The Indian football federation has worked on a strategic approach to develop future footballers in recent years. Their concentrated focus on baby leagues, youth leagues, and grassroots development have helped spread the message. 

The introduction of the Baby Leagues especially holds promise if executed well to nurture the grassroots ecosystem in India. The concept of the Baby Leagues is to create a conducive culture where children can engage with football from the tender age of five. 

“The idea here is to associate a kid with a team for a season-spanning 8-9 months each year. It is about inculcating the game as a part of a child’s lifestyle, which revolves around social and personal life complementing academics and other activities. The vision remains to make football an active part of the lifestyle and create future stars in the process” explains Richard Hood, an important member behind the conceptualization of AIFF Baby Leagues in 2018. 

Rejection can be an enabler

Children benefit from organized sport, as research by the American Academy of Pediatrics (AAP) on Sports Medicine and Fitness reveals.

Exposure to organized sports builds confidence, social interaction and boosts physical fitness. However, getting too much exposure at an early stage can ruin athletic competence.

“Expecting them to train early, train hard is not helpful to young kids,” says Valasek, a primary care physician who specializes in sports medicine and pediatrics. “The risk of too much, too fast is not only injury but also a damage to their esteem.” she denotes.  

The journey to becoming a pro athlete is long and arduous. It happens with initial rejections, setbacks, and other said challenges. Rejections also occur due to the cut-throat competition in elite sports. Losing and winning matches at regular intervals can help prepare young adults for the uncertainties in the world.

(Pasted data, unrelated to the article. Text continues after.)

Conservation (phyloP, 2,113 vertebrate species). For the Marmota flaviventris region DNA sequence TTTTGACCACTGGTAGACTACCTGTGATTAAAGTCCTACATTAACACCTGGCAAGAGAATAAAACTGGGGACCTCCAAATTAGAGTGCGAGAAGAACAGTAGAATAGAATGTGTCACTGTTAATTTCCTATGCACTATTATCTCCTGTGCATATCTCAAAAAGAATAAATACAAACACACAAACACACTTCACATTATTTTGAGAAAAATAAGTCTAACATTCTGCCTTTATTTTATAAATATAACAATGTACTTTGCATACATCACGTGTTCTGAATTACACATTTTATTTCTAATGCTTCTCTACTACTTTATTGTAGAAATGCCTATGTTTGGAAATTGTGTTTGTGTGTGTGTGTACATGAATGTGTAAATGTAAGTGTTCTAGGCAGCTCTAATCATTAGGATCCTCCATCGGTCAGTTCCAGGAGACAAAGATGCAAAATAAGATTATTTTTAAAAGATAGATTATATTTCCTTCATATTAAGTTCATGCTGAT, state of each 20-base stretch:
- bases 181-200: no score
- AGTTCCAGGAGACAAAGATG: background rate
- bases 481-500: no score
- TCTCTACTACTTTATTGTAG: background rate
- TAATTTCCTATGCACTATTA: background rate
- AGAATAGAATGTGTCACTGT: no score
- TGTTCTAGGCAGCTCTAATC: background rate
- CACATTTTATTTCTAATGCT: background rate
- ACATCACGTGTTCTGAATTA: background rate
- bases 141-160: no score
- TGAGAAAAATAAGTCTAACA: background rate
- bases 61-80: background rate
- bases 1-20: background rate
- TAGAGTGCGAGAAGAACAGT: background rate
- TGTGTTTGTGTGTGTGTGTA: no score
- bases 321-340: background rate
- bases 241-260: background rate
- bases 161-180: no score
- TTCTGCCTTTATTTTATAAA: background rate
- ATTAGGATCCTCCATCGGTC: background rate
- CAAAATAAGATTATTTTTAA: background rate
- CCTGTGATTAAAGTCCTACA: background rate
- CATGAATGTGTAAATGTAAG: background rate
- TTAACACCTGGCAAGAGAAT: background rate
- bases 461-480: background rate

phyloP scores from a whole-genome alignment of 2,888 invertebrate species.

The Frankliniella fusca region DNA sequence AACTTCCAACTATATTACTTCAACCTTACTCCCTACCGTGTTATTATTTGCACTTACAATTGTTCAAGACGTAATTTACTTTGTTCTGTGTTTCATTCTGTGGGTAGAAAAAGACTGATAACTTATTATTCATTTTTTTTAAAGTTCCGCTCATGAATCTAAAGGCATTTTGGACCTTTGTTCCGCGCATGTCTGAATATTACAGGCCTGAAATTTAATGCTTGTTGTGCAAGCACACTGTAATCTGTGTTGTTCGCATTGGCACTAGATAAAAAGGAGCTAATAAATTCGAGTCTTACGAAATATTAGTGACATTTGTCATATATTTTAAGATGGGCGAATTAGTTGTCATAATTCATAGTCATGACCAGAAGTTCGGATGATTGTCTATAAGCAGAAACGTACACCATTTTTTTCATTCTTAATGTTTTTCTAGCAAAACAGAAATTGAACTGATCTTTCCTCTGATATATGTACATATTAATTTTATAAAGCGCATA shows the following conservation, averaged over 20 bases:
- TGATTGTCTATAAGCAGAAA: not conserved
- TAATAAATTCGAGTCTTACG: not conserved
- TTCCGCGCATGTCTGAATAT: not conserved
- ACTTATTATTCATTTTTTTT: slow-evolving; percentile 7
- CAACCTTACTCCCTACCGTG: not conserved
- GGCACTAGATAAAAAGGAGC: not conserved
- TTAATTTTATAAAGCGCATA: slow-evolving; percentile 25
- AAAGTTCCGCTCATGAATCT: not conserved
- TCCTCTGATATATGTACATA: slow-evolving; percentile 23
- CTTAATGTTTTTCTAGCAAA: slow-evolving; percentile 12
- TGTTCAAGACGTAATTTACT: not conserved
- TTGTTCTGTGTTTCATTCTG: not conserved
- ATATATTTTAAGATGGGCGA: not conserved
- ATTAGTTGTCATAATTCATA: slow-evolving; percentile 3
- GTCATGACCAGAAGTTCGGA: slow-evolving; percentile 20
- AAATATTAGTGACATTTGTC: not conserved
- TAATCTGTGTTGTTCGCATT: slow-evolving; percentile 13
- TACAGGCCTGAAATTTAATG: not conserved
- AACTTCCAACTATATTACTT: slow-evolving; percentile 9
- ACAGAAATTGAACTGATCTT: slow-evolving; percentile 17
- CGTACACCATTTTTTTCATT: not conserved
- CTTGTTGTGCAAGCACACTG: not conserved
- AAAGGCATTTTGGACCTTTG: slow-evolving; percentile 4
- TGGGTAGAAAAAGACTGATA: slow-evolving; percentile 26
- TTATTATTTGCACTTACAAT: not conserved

Young athletes need mental and social resilience to help minimize mental stress. And parents and coaches can build the right support system for such aspiring players. 

Perseverance Pays

A structured pathway with enough competitive matches at local, regional, and national levels helps to keep the youth players engaged. At the same time, the lack of it results in them dropping off. 

Recently, five BBFS Residential Academy players – Karthik, Atharv, Carlos, Lionel, and Rohan – signed contracts last year with Garhwal Heroes FC, which played in the I-League 2nd Division.

These players, aged 16 to 18, represented Garhwal Heroes at the 2nd Division I-League Qualifiers in Delhi from 18th to 31st July 2021. 

Of these, debutantes Carlos Pao (17) and Karthik Panicker (18), who waited for this moment for four years, performed exceptionally to help win matches for Garhwal FC.   

These kids were part of a specialized sports curriculum from age 13 at Vedas International School, a BBFS Residential Academy. They went through a rigorous sports curriculum that blended with formal education.

Each year, the athletes participated in 30+ competitive matches, which included international exposure. The boys were also monitored from a young age and evaluated during each quarter. 

“It is essential to stay in the system. There’s a whole concept of talent meets trauma. You need to be rejected, undergo stress mentally and physically. Your ambitions will always be challenged by anxiety. So you need to persevere your way through, even if things are not happening as planned.” concludes Richard Hood. 

Read More about BBFS Residential Academy.